The oldest town in Antioquia isn’t the city of Medellín, it’s the quiet and simple Santa Fe de Antioquia. Founded in 1541 as a gold mining town, it was once the capital of Antioquia and one of the most prosperous towns in the Spanish Empire. It’s also one of Colombia’s prestigious Pueblos de Patrimonio, with colonial architecture that has been well-preserved.
Santa Fe situated about an hour and a half from Medellín by car and easily accessible for a day trip. When my father came to visit me in Colombia, we decided to take a tour offered by LandVenture Travel. We were picked up by our guide, Andrés, just after 9am from our hotel and driven to Santa Fe via the longest tunnel in the Americas.
Puente de Occidente
When we arrived, Andrés took us to Puente de Occidente, an architectural masterpiece built by José María Villa, a local engineer who was part of the team that built the Brooklyn Bridge. The bridge spans the Río Cauca and is 291m long. It was finished in 1895 and was once the 7th longest suspension bridge in the world and the longest in South America. Legend has it that in the mid 1800s, a man sat at the edge of the river with his pregnant wife and said “I wonder if one day someone will be brave enough to build a bridge across this river”. It turns out the couple were Villa’s parents and the baby was Villa.
We were able to cross the bridge on a small footpath. There is also one lane for cars to pass in either direction.
At the other end of the bridge, there is a plaque honoring Villa for his great contribution. The bridge connected the once isolated Santa Fe to the rest of Antioquia and made it much easier for goods to cross the river. To get to the bridge with a local tuk-tuk taxi costs about COP$7,000 one way.
Iglesia de Santa Bárbara
Next, we drove into historic Santa Fe. We first visited the Iglesia de Santa Bárbara, built between 1726 and 1795. It is the oldest church in Santa Fe. In front of the church is a pleasant little park.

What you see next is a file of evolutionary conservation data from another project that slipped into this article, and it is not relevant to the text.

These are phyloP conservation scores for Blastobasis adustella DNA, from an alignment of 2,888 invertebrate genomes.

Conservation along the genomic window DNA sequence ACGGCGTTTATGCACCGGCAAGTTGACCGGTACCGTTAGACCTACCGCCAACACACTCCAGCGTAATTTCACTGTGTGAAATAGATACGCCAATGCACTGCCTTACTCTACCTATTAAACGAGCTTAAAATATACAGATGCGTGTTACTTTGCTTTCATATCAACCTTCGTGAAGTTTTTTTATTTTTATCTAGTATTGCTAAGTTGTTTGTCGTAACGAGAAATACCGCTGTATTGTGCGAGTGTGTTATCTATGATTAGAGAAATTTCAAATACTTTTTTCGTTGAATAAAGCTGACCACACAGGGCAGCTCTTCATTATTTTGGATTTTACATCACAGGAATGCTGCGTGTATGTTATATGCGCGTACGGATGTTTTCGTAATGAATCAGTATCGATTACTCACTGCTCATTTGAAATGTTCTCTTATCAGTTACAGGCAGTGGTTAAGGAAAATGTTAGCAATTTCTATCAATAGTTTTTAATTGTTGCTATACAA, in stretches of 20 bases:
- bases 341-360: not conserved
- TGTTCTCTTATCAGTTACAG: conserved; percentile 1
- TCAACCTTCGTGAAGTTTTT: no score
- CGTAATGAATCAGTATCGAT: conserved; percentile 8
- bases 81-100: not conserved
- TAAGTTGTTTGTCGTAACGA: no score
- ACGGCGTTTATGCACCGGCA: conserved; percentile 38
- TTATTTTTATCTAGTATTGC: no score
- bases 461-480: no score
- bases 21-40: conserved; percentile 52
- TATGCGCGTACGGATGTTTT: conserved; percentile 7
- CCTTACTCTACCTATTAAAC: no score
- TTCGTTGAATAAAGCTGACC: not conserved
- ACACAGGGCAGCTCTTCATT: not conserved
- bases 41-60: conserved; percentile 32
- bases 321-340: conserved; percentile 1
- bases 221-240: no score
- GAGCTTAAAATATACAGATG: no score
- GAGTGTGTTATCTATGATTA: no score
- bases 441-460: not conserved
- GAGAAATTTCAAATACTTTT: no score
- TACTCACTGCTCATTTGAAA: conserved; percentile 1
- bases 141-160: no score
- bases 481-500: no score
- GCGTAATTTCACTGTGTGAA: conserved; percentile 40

Iglesia de Jesús Nazareno
Then, we made a quick stop at the Iglesia de Jesús Nazareno, built between 1828 and 1855.
From there we headed to Plaza Mayor. On this square sit some of the most important buildings in town. The most prominent building is the cathedral, officially named Cathedral Basílica de la Inmaculada Concepción. It was built between 1799 and 1837.
Directly opposite the cathedral is the Hotel Caserón Plaza. It was once the home of the mayor. You can ask the hotel staff to go upstairs and get an excellent view of the entire plaza from the balcony.
To the right of the hotel is the old Palacio Municipal. Finally, in the center of the plaza, you can buy sweets and other good made from the town’s specialty, tamarind.
Wall of Fame
After a delicious lunch, we started walking to another plaza. On our way, we saw a “wall of fame” with pictures of important people in the history of Santa Fe.
Plazoleta de la Chinca
At Plazoleta de la Chinca, there is a statue of Jorge Robledo, the founder of the town.
There is also another church, Iglesia de Nuestra Señora de Chiquinquirá, built in 1858.
Hotel Mariscal Robledo
Worth a visit if they let you in is the Hotel Mariscal Robledo. This is where celebrities and special guests of Santa Fe de Antioquia’s annual film festival stay. The quirky hotel is filled with antiques for sale and old film memorabilia.
Each of the rooms has a plaque outside honoring a famous guest who stayed in the room. A beautiful swimming pool is available for guests to cool off from the town’s blazing heat.
You will also get the most memorable view of Santa Fe from one of the windows on the second floor of the hotel.
Thoughts about the Tour
The tour finished after visiting the hotel and we were returned to Medellín. Andrés was an excellent guide who answered all of our questions thoroughly. He also did a great job to make sure everyone was comfortable and enjoying themselves. I highly recommend Andrés and LandVenture Travel for a private tour when visiting Medellín.
Museo Juan del Corral
On a separate visit to Santa Fe, I popped into the Museo Juan del Corral. It features several artifacts from historic Santa Fe including tools, household items, and ecclesiastical art. Admission is free.